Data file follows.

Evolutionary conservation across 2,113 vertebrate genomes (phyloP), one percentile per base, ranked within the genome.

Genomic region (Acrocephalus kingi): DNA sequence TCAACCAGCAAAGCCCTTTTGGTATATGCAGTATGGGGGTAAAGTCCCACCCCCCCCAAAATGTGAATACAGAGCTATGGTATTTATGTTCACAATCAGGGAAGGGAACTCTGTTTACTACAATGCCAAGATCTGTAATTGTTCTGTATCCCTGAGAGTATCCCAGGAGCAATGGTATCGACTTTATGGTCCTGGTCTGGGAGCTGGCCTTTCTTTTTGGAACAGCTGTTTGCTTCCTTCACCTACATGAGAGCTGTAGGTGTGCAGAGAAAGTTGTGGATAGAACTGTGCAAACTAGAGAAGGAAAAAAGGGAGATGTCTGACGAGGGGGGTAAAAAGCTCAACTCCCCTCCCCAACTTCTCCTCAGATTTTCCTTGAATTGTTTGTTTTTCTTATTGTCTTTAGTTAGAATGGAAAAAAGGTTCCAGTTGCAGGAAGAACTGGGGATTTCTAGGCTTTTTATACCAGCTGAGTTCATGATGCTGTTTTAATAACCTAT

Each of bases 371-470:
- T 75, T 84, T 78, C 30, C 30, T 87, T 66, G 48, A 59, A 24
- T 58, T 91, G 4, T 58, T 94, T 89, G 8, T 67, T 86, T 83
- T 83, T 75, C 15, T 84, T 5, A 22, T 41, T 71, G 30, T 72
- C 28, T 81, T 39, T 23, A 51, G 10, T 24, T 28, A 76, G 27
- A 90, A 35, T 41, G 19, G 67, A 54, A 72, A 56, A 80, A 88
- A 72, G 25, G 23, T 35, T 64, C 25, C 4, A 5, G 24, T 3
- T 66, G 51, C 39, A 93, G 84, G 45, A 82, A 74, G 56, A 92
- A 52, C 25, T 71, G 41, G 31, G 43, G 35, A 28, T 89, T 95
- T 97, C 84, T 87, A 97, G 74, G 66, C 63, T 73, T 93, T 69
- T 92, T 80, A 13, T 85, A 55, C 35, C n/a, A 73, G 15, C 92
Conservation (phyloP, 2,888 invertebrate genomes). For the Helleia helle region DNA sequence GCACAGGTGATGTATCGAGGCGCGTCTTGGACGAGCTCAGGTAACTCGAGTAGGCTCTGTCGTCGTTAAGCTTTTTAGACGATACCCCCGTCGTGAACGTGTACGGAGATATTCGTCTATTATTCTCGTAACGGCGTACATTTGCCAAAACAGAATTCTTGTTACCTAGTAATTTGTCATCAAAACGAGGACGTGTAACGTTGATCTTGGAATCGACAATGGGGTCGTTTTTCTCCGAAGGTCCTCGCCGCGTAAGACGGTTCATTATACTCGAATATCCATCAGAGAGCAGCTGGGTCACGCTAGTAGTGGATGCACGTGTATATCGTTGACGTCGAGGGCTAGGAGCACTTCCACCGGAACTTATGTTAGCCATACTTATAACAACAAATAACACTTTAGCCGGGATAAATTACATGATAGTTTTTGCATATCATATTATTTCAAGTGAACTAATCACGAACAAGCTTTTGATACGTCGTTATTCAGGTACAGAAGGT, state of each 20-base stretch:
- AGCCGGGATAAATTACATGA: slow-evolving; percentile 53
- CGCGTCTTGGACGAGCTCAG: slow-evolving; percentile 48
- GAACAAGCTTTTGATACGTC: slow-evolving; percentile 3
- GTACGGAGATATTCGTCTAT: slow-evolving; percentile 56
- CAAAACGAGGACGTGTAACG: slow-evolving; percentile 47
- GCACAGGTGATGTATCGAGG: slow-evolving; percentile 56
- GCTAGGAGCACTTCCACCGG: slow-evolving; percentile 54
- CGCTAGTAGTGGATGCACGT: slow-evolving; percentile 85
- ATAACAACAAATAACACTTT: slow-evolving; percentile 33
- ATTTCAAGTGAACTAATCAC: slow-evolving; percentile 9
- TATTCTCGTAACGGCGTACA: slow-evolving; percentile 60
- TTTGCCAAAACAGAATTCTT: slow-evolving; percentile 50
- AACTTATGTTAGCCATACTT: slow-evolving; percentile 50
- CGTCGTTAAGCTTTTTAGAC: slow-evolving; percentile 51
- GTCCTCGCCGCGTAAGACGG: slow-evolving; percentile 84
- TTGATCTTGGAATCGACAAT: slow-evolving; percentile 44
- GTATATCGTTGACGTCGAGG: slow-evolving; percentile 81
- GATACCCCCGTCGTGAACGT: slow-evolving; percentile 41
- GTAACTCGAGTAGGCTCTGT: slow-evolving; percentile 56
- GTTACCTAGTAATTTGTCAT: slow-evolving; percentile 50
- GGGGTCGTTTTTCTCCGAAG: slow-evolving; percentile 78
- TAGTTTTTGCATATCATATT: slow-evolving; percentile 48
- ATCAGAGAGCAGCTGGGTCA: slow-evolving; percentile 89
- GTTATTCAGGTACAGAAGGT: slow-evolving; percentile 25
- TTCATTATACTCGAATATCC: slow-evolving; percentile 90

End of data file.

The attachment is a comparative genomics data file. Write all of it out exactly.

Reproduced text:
Evolutionary conservation across 2,113 vertebrate genomes (phyloP), one percentile per base, ranked within the genome.

Genomic region (Acrocephalus kingi): DNA sequence TCAACCAGCAAAGCCCTTTTGGTATATGCAGTATGGGGGTAAAGTCCCACCCCCCCCAAAATGTGAATACAGAGCTATGGTATTTATGTTCACAATCAGGGAAGGGAACTCTGTTTACTACAATGCCAAGATCTGTAATTGTTCTGTATCCCTGAGAGTATCCCAGGAGCAATGGTATCGACTTTATGGTCCTGGTCTGGGAGCTGGCCTTTCTTTTTGGAACAGCTGTTTGCTTCCTTCACCTACATGAGAGCTGTAGGTGTGCAGAGAAAGTTGTGGATAGAACTGTGCAAACTAGAGAAGGAAAAAAGGGAGATGTCTGACGAGGGGGGTAAAAAGCTCAACTCCCCTCCCCAACTTCTCCTCAGATTTTCCTTGAATTGTTTGTTTTTCTTATTGTCTTTAGTTAGAATGGAAAAAAGGTTCCAGTTGCAGGAAGAACTGGGGATTTCTAGGCTTTTTATACCAGCTGAGTTCATGATGCTGTTTTAATAACCTAT

Each of bases 371-470:
- T 75, T 84, T 78, C 30, C 30, T 87, T 66, G 48, A 59, A 24
- T 58, T 91, G 4, T 58, T 94, T 89, G 8, T 67, T 86, T 83
- T 83, T 75, C 15, T 84, T 5, A 22, T 41, T 71, G 30, T 72
- C 28, T 81, T 39, T 23, A 51, G 10, T 24, T 28, A 76, G 27
- A 90, A 35, T 41, G 19, G 67, A 54, A 72, A 56, A 80, A 88
- A 72, G 25, G 23, T 35, T 64, C 25, C 4, A 5, G 24, T 3
- T 66, G 51, C 39, A 93, G 84, G 45, A 82, A 74, G 56, A 92
- A 52, C 25, T 71, G 41, G 31, G 43, G 35, A 28, T 89, T 95
- T 97, C 84, T 87, A 97, G 74, G 66, C 63, T 73, T 93, T 69
- T 92, T 80, A 13, T 85, A 55, C 35, C n/a, A 73, G 15, C 92
Conservation (phyloP, 2,888 invertebrate genomes). For the Helleia helle region DNA sequence GCACAGGTGATGTATCGAGGCGCGTCTTGGACGAGCTCAGGTAACTCGAGTAGGCTCTGTCGTCGTTAAGCTTTTTAGACGATACCCCCGTCGTGAACGTGTACGGAGATATTCGTCTATTATTCTCGTAACGGCGTACATTTGCCAAAACAGAATTCTTGTTACCTAGTAATTTGTCATCAAAACGAGGACGTGTAACGTTGATCTTGGAATCGACAATGGGGTCGTTTTTCTCCGAAGGTCCTCGCCGCGTAAGACGGTTCATTATACTCGAATATCCATCAGAGAGCAGCTGGGTCACGCTAGTAGTGGATGCACGTGTATATCGTTGACGTCGAGGGCTAGGAGCACTTCCACCGGAACTTATGTTAGCCATACTTATAACAACAAATAACACTTTAGCCGGGATAAATTACATGATAGTTTTTGCATATCATATTATTTCAAGTGAACTAATCACGAACAAGCTTTTGATACGTCGTTATTCAGGTACAGAAGGT, state of each 20-base stretch:
- AGCCGGGATAAATTACATGA: slow-evolving; percentile 53
- CGCGTCTTGGACGAGCTCAG: slow-evolving; percentile 48
- GAACAAGCTTTTGATACGTC: slow-evolving; percentile 3
- GTACGGAGATATTCGTCTAT: slow-evolving; percentile 56
- CAAAACGAGGACGTGTAACG: slow-evolving; percentile 47
- GCACAGGTGATGTATCGAGG: slow-evolving; percentile 56
- GCTAGGAGCACTTCCACCGG: slow-evolving; percentile 54
- CGCTAGTAGTGGATGCACGT: slow-evolving; percentile 85
- ATAACAACAAATAACACTTT: slow-evolving; percentile 33
- ATTTCAAGTGAACTAATCAC: slow-evolving; percentile 9
- TATTCTCGTAACGGCGTACA: slow-evolving; percentile 60
- TTTGCCAAAACAGAATTCTT: slow-evolving; percentile 50
- AACTTATGTTAGCCATACTT: slow-evolving; percentile 50
- CGTCGTTAAGCTTTTTAGAC: slow-evolving; percentile 51
- GTCCTCGCCGCGTAAGACGG: slow-evolving; percentile 84
- TTGATCTTGGAATCGACAAT: slow-evolving; percentile 44
- GTATATCGTTGACGTCGAGG: slow-evolving; percentile 81
- GATACCCCCGTCGTGAACGT: slow-evolving; percentile 41
- GTAACTCGAGTAGGCTCTGT: slow-evolving; percentile 56
- GTTACCTAGTAATTTGTCAT: slow-evolving; percentile 50
- GGGGTCGTTTTTCTCCGAAG: slow-evolving; percentile 78
- TAGTTTTTGCATATCATATT: slow-evolving; percentile 48
- ATCAGAGAGCAGCTGGGTCA: slow-evolving; percentile 89
- GTTATTCAGGTACAGAAGGT: slow-evolving; percentile 25
- TTCATTATACTCGAATATCC: slow-evolving; percentile 90